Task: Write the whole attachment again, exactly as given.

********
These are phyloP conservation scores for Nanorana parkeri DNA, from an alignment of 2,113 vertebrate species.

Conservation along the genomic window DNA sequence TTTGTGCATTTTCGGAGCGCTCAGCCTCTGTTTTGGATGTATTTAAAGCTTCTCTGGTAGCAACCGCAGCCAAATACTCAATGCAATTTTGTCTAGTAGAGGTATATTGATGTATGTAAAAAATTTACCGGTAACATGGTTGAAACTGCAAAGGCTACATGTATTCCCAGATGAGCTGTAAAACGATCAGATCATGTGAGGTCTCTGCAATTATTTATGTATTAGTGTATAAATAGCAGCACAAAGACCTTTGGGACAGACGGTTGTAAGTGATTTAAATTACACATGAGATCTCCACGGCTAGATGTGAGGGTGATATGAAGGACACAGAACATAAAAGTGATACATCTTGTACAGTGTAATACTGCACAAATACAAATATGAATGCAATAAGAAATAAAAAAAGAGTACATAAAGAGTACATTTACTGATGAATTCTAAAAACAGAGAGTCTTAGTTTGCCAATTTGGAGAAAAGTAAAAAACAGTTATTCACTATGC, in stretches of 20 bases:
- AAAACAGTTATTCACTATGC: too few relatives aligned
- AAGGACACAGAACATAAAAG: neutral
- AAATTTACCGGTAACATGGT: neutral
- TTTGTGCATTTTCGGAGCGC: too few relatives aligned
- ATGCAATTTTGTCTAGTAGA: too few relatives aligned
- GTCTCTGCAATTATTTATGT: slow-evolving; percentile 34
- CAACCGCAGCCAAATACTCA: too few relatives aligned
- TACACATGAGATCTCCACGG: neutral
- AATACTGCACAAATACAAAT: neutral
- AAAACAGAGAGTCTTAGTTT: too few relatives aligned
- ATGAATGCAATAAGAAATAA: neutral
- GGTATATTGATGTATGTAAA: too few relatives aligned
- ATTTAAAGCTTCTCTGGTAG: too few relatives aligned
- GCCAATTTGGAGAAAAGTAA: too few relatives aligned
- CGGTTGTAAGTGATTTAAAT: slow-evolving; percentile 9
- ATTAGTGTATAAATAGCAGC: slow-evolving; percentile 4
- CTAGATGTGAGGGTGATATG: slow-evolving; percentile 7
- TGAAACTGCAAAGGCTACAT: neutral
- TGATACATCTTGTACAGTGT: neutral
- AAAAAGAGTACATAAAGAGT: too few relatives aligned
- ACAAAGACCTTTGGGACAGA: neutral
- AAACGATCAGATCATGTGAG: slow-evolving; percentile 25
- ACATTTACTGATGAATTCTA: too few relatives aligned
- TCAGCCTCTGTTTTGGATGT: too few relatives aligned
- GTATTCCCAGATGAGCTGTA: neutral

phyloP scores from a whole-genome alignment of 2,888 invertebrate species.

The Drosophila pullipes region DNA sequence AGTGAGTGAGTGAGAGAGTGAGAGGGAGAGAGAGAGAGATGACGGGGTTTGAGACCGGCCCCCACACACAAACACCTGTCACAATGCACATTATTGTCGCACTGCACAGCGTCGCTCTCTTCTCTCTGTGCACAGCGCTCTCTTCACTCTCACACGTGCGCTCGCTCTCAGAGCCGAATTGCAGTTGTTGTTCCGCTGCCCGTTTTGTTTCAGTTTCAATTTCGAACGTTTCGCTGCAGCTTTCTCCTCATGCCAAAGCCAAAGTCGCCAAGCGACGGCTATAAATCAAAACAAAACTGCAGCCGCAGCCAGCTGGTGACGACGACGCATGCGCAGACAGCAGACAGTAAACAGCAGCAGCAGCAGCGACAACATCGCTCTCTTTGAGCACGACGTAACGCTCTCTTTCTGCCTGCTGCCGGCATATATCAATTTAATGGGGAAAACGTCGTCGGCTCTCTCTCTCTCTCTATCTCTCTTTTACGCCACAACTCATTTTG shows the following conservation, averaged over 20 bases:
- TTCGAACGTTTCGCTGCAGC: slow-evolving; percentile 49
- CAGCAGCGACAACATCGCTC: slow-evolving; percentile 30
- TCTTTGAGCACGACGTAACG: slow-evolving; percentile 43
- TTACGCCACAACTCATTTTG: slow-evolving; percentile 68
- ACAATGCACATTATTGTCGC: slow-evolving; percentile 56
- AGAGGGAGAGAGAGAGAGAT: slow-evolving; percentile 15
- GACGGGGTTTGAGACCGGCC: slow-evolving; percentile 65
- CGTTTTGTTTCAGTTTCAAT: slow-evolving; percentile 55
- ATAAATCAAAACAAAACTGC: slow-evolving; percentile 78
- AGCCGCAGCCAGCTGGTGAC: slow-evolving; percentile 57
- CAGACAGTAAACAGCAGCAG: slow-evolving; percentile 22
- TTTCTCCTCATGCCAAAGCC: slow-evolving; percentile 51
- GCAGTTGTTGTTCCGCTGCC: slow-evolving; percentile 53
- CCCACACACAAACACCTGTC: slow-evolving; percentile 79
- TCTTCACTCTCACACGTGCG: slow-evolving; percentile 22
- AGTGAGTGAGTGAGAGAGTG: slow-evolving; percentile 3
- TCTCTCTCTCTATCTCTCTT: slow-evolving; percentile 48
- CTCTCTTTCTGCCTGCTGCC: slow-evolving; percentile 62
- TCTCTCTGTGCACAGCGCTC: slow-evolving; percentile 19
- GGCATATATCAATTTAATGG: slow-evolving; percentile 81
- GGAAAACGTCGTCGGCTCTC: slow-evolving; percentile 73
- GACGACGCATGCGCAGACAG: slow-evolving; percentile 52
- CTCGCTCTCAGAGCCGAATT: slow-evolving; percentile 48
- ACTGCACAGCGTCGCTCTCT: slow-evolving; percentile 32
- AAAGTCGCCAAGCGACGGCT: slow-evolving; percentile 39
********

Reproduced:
These are phyloP conservation scores for Nanorana parkeri DNA, from an alignment of 2,113 vertebrate species.

Conservation along the genomic window DNA sequence TTTGTGCATTTTCGGAGCGCTCAGCCTCTGTTTTGGATGTATTTAAAGCTTCTCTGGTAGCAACCGCAGCCAAATACTCAATGCAATTTTGTCTAGTAGAGGTATATTGATGTATGTAAAAAATTTACCGGTAACATGGTTGAAACTGCAAAGGCTACATGTATTCCCAGATGAGCTGTAAAACGATCAGATCATGTGAGGTCTCTGCAATTATTTATGTATTAGTGTATAAATAGCAGCACAAAGACCTTTGGGACAGACGGTTGTAAGTGATTTAAATTACACATGAGATCTCCACGGCTAGATGTGAGGGTGATATGAAGGACACAGAACATAAAAGTGATACATCTTGTACAGTGTAATACTGCACAAATACAAATATGAATGCAATAAGAAATAAAAAAAGAGTACATAAAGAGTACATTTACTGATGAATTCTAAAAACAGAGAGTCTTAGTTTGCCAATTTGGAGAAAAGTAAAAAACAGTTATTCACTATGC, in stretches of 20 bases:
- AAAACAGTTATTCACTATGC: too few relatives aligned
- AAGGACACAGAACATAAAAG: neutral
- AAATTTACCGGTAACATGGT: neutral
- TTTGTGCATTTTCGGAGCGC: too few relatives aligned
- ATGCAATTTTGTCTAGTAGA: too few relatives aligned
- GTCTCTGCAATTATTTATGT: slow-evolving; percentile 34
- CAACCGCAGCCAAATACTCA: too few relatives aligned
- TACACATGAGATCTCCACGG: neutral
- AATACTGCACAAATACAAAT: neutral
- AAAACAGAGAGTCTTAGTTT: too few relatives aligned
- ATGAATGCAATAAGAAATAA: neutral
- GGTATATTGATGTATGTAAA: too few relatives aligned
- ATTTAAAGCTTCTCTGGTAG: too few relatives aligned
- GCCAATTTGGAGAAAAGTAA: too few relatives aligned
- CGGTTGTAAGTGATTTAAAT: slow-evolving; percentile 9
- ATTAGTGTATAAATAGCAGC: slow-evolving; percentile 4
- CTAGATGTGAGGGTGATATG: slow-evolving; percentile 7
- TGAAACTGCAAAGGCTACAT: neutral
- TGATACATCTTGTACAGTGT: neutral
- AAAAAGAGTACATAAAGAGT: too few relatives aligned
- ACAAAGACCTTTGGGACAGA: neutral
- AAACGATCAGATCATGTGAG: slow-evolving; percentile 25
- ACATTTACTGATGAATTCTA: too few relatives aligned
- TCAGCCTCTGTTTTGGATGT: too few relatives aligned
- GTATTCCCAGATGAGCTGTA: neutral

phyloP scores from a whole-genome alignment of 2,888 invertebrate species.

The Drosophila pullipes region DNA sequence AGTGAGTGAGTGAGAGAGTGAGAGGGAGAGAGAGAGAGATGACGGGGTTTGAGACCGGCCCCCACACACAAACACCTGTCACAATGCACATTATTGTCGCACTGCACAGCGTCGCTCTCTTCTCTCTGTGCACAGCGCTCTCTTCACTCTCACACGTGCGCTCGCTCTCAGAGCCGAATTGCAGTTGTTGTTCCGCTGCCCGTTTTGTTTCAGTTTCAATTTCGAACGTTTCGCTGCAGCTTTCTCCTCATGCCAAAGCCAAAGTCGCCAAGCGACGGCTATAAATCAAAACAAAACTGCAGCCGCAGCCAGCTGGTGACGACGACGCATGCGCAGACAGCAGACAGTAAACAGCAGCAGCAGCAGCGACAACATCGCTCTCTTTGAGCACGACGTAACGCTCTCTTTCTGCCTGCTGCCGGCATATATCAATTTAATGGGGAAAACGTCGTCGGCTCTCTCTCTCTCTCTATCTCTCTTTTACGCCACAACTCATTTTG shows the following conservation, averaged over 20 bases:
- TTCGAACGTTTCGCTGCAGC: slow-evolving; percentile 49
- CAGCAGCGACAACATCGCTC: slow-evolving; percentile 30
- TCTTTGAGCACGACGTAACG: slow-evolving; percentile 43
- TTACGCCACAACTCATTTTG: slow-evolving; percentile 68
- ACAATGCACATTATTGTCGC: slow-evolving; percentile 56
- AGAGGGAGAGAGAGAGAGAT: slow-evolving; percentile 15
- GACGGGGTTTGAGACCGGCC: slow-evolving; percentile 65
- CGTTTTGTTTCAGTTTCAAT: slow-evolving; percentile 55
- ATAAATCAAAACAAAACTGC: slow-evolving; percentile 78
- AGCCGCAGCCAGCTGGTGAC: slow-evolving; percentile 57
- CAGACAGTAAACAGCAGCAG: slow-evolving; percentile 22
- TTTCTCCTCATGCCAAAGCC: slow-evolving; percentile 51
- GCAGTTGTTGTTCCGCTGCC: slow-evolving; percentile 53
- CCCACACACAAACACCTGTC: slow-evolving; percentile 79
- TCTTCACTCTCACACGTGCG: slow-evolving; percentile 22
- AGTGAGTGAGTGAGAGAGTG: slow-evolving; percentile 3
- TCTCTCTCTCTATCTCTCTT: slow-evolving; percentile 48
- CTCTCTTTCTGCCTGCTGCC: slow-evolving; percentile 62
- TCTCTCTGTGCACAGCGCTC: slow-evolving; percentile 19
- GGCATATATCAATTTAATGG: slow-evolving; percentile 81
- GGAAAACGTCGTCGGCTCTC: slow-evolving; percentile 73
- GACGACGCATGCGCAGACAG: slow-evolving; percentile 52
- CTCGCTCTCAGAGCCGAATT: slow-evolving; percentile 48
- ACTGCACAGCGTCGCTCTCT: slow-evolving; percentile 32
- AAAGTCGCCAAGCGACGGCT: slow-evolving; percentile 39